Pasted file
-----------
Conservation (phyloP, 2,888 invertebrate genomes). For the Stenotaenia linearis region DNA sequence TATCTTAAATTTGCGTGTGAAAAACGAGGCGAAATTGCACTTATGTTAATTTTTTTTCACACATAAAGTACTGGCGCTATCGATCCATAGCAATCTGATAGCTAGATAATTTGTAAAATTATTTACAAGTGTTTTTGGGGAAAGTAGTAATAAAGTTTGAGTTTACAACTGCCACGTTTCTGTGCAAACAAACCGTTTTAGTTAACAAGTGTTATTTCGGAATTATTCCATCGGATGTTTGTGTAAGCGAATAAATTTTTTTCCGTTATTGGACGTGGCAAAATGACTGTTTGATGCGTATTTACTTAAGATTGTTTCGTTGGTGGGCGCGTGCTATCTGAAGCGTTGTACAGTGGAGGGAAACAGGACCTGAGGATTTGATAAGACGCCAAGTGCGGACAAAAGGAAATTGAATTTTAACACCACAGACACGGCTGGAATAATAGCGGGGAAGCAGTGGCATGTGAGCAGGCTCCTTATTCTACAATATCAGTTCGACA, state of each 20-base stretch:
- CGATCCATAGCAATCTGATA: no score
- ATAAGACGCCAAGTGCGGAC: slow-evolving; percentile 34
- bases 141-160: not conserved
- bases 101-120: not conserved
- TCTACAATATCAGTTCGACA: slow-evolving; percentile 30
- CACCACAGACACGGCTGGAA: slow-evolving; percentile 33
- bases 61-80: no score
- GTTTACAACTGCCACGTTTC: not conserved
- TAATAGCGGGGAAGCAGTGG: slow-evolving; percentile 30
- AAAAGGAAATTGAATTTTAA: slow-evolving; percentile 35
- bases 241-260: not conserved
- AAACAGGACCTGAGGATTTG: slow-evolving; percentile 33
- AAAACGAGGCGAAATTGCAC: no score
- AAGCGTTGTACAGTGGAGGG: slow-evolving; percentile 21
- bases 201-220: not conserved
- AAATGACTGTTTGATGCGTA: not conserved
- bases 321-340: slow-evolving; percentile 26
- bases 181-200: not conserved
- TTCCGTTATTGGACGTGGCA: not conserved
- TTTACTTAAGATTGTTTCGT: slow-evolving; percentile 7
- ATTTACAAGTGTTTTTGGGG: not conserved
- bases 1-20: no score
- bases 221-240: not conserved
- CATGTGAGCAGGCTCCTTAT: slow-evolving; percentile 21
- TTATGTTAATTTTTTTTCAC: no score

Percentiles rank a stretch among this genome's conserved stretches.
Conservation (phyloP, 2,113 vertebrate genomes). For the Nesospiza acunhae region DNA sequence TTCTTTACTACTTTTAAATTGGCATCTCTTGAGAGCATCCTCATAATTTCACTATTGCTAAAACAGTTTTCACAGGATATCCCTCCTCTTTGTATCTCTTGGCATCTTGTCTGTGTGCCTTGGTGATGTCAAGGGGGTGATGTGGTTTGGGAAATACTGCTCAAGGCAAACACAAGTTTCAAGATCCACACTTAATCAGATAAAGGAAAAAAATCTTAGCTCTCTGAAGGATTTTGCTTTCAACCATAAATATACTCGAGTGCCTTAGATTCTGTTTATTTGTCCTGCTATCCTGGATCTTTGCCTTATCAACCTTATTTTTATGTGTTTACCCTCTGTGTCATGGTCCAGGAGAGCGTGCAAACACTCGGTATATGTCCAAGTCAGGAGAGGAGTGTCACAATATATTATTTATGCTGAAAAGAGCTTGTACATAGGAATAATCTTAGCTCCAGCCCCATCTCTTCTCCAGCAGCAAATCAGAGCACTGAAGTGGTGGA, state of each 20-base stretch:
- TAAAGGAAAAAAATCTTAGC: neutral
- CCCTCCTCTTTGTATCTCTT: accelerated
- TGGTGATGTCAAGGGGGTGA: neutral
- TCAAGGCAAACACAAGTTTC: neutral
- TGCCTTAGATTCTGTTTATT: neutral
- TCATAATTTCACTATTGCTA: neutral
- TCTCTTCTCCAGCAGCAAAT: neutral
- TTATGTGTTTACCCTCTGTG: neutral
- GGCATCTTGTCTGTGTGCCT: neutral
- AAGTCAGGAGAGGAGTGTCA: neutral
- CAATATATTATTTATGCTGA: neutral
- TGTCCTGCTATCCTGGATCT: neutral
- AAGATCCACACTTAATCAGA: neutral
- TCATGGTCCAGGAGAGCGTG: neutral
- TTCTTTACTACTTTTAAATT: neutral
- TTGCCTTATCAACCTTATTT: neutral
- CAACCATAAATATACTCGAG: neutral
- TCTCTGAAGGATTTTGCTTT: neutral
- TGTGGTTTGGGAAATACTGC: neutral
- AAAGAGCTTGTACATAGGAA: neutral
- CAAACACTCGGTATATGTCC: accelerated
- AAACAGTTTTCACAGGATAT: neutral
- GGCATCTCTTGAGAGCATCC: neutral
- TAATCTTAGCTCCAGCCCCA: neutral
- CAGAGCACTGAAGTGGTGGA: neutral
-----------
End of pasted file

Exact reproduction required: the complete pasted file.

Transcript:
Conservation (phyloP, 2,888 invertebrate genomes). For the Stenotaenia linearis region DNA sequence TATCTTAAATTTGCGTGTGAAAAACGAGGCGAAATTGCACTTATGTTAATTTTTTTTCACACATAAAGTACTGGCGCTATCGATCCATAGCAATCTGATAGCTAGATAATTTGTAAAATTATTTACAAGTGTTTTTGGGGAAAGTAGTAATAAAGTTTGAGTTTACAACTGCCACGTTTCTGTGCAAACAAACCGTTTTAGTTAACAAGTGTTATTTCGGAATTATTCCATCGGATGTTTGTGTAAGCGAATAAATTTTTTTCCGTTATTGGACGTGGCAAAATGACTGTTTGATGCGTATTTACTTAAGATTGTTTCGTTGGTGGGCGCGTGCTATCTGAAGCGTTGTACAGTGGAGGGAAACAGGACCTGAGGATTTGATAAGACGCCAAGTGCGGACAAAAGGAAATTGAATTTTAACACCACAGACACGGCTGGAATAATAGCGGGGAAGCAGTGGCATGTGAGCAGGCTCCTTATTCTACAATATCAGTTCGACA, state of each 20-base stretch:
- CGATCCATAGCAATCTGATA: no score
- ATAAGACGCCAAGTGCGGAC: slow-evolving; percentile 34
- bases 141-160: not conserved
- bases 101-120: not conserved
- TCTACAATATCAGTTCGACA: slow-evolving; percentile 30
- CACCACAGACACGGCTGGAA: slow-evolving; percentile 33
- bases 61-80: no score
- GTTTACAACTGCCACGTTTC: not conserved
- TAATAGCGGGGAAGCAGTGG: slow-evolving; percentile 30
- AAAAGGAAATTGAATTTTAA: slow-evolving; percentile 35
- bases 241-260: not conserved
- AAACAGGACCTGAGGATTTG: slow-evolving; percentile 33
- AAAACGAGGCGAAATTGCAC: no score
- AAGCGTTGTACAGTGGAGGG: slow-evolving; percentile 21
- bases 201-220: not conserved
- AAATGACTGTTTGATGCGTA: not conserved
- bases 321-340: slow-evolving; percentile 26
- bases 181-200: not conserved
- TTCCGTTATTGGACGTGGCA: not conserved
- TTTACTTAAGATTGTTTCGT: slow-evolving; percentile 7
- ATTTACAAGTGTTTTTGGGG: not conserved
- bases 1-20: no score
- bases 221-240: not conserved
- CATGTGAGCAGGCTCCTTAT: slow-evolving; percentile 21
- TTATGTTAATTTTTTTTCAC: no score

Percentiles rank a stretch among this genome's conserved stretches.
Conservation (phyloP, 2,113 vertebrate genomes). For the Nesospiza acunhae region DNA sequence TTCTTTACTACTTTTAAATTGGCATCTCTTGAGAGCATCCTCATAATTTCACTATTGCTAAAACAGTTTTCACAGGATATCCCTCCTCTTTGTATCTCTTGGCATCTTGTCTGTGTGCCTTGGTGATGTCAAGGGGGTGATGTGGTTTGGGAAATACTGCTCAAGGCAAACACAAGTTTCAAGATCCACACTTAATCAGATAAAGGAAAAAAATCTTAGCTCTCTGAAGGATTTTGCTTTCAACCATAAATATACTCGAGTGCCTTAGATTCTGTTTATTTGTCCTGCTATCCTGGATCTTTGCCTTATCAACCTTATTTTTATGTGTTTACCCTCTGTGTCATGGTCCAGGAGAGCGTGCAAACACTCGGTATATGTCCAAGTCAGGAGAGGAGTGTCACAATATATTATTTATGCTGAAAAGAGCTTGTACATAGGAATAATCTTAGCTCCAGCCCCATCTCTTCTCCAGCAGCAAATCAGAGCACTGAAGTGGTGGA, state of each 20-base stretch:
- TAAAGGAAAAAAATCTTAGC: neutral
- CCCTCCTCTTTGTATCTCTT: accelerated
- TGGTGATGTCAAGGGGGTGA: neutral
- TCAAGGCAAACACAAGTTTC: neutral
- TGCCTTAGATTCTGTTTATT: neutral
- TCATAATTTCACTATTGCTA: neutral
- TCTCTTCTCCAGCAGCAAAT: neutral
- TTATGTGTTTACCCTCTGTG: neutral
- GGCATCTTGTCTGTGTGCCT: neutral
- AAGTCAGGAGAGGAGTGTCA: neutral
- CAATATATTATTTATGCTGA: neutral
- TGTCCTGCTATCCTGGATCT: neutral
- AAGATCCACACTTAATCAGA: neutral
- TCATGGTCCAGGAGAGCGTG: neutral
- TTCTTTACTACTTTTAAATT: neutral
- TTGCCTTATCAACCTTATTT: neutral
- CAACCATAAATATACTCGAG: neutral
- TCTCTGAAGGATTTTGCTTT: neutral
- TGTGGTTTGGGAAATACTGC: neutral
- AAAGAGCTTGTACATAGGAA: neutral
- CAAACACTCGGTATATGTCC: accelerated
- AAACAGTTTTCACAGGATAT: neutral
- GGCATCTCTTGAGAGCATCC: neutral
- TAATCTTAGCTCCAGCCCCA: neutral
- CAGAGCACTGAAGTGGTGGA: neutral